£2m for Wakefield not enough to save "crumbling roads crisis"

North Avenue in Wakefield
North Avenue in Wakefield

A £2m government grant to repair potholes in Wakefield won't be enough to solve the "crumbling roads crisis", the district's transport chief has said.

Councillor Matthew Morley said the authority was grateful for the cash, which was Wakefield's share of a £420m national pot announced in the recent Budget.

More cash for roads was released in the recent Budget.

More cash for roads was released in the recent Budget.

But he added that one-off packages from the chancellor was not a long-term answer to the problem.

Figures revealed this week showed that potholes and road maintenance was the most common cause of complaint to Wakefield Council, with 191 made between April 2017 and March 2018.

Speaking at a full council meeting on Wednesday, Coun Morley said: "That money is in the bank and we thank government for the money. It will be used.

"But it is not a solution to the crumbling roads crisis which is hitting our country.

Coun Steve Tulley claimed some roads were being "washed away" by the wintry weather.

Coun Steve Tulley claimed some roads were being "washed away" by the wintry weather.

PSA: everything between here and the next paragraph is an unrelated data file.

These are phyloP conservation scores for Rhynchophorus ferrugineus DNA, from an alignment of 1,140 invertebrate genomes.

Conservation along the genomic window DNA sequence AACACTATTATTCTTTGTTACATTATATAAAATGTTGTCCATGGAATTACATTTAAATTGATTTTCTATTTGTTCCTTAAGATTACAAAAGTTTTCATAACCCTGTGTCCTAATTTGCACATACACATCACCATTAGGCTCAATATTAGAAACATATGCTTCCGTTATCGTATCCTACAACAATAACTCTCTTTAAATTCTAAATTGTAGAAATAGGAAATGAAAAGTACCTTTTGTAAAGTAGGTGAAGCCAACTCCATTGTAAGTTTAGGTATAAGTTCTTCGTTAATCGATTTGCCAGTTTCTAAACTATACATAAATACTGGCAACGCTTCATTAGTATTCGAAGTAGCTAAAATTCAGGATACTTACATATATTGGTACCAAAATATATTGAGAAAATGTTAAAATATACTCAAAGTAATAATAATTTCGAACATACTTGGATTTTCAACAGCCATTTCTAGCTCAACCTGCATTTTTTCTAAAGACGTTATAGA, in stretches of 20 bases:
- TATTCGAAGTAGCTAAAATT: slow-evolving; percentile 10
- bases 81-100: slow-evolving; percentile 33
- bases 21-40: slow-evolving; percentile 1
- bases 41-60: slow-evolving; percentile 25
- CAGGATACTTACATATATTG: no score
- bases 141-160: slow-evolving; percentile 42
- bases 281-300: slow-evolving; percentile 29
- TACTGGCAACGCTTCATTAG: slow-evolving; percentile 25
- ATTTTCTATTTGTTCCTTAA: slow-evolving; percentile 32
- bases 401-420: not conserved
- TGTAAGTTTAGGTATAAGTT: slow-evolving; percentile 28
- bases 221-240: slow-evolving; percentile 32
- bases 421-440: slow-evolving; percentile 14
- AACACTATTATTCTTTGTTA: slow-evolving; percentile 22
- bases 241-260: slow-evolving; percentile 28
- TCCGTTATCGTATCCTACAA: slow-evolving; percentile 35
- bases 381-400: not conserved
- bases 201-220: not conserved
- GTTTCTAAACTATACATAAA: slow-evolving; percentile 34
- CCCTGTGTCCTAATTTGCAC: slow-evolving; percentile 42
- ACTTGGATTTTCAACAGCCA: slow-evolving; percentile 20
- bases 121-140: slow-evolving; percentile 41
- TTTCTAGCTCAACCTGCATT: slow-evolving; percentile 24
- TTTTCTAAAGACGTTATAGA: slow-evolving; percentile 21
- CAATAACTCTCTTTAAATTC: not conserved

"One-off grants will not solve these problems and we need a proper sustainable funding stream so we can repair the roads around the country."

South Elmsall and South Kirkby councillor Steve Tulley told the meeting that the condition of roads was being made worse by unclean gullies and drains.

The complaints report published this week showed that more than 50 complaints were made about blocked gullies in the district over a 12 month period.

Coun Tulley said: "With the excessive weather we had yesterday (Tuesday), the amount of water running off roads which under normal circumstances would have gone down drains and gullies is washing a lot of our roads away.

Coun Matthew Morley, portfolio holder for transport.

Coun Matthew Morley, portfolio holder for transport.

"I accept it's about budgets, but I think this is something we need to build into our programme.

"Walking around my ward, I can't remember the last time I saw a gully clean. They're not done as regularly as they used to be.

"It's doing some damage that probably wouldn't be done if the gullies were clean and being run as they should."

In response, Coun Morley promised that repairing and cleaning gullies was a "high priority" and more money would be set aside for it.

He said: "I agree with everything you've just said.

"The problem we have across the district is a legacy of when we've had contractors working on the roads and sometimes a gully's been smashed and not repaired.

"It's not just gully cleansing, it's repairs as well.

"It's something I get asked about a lot in my ward."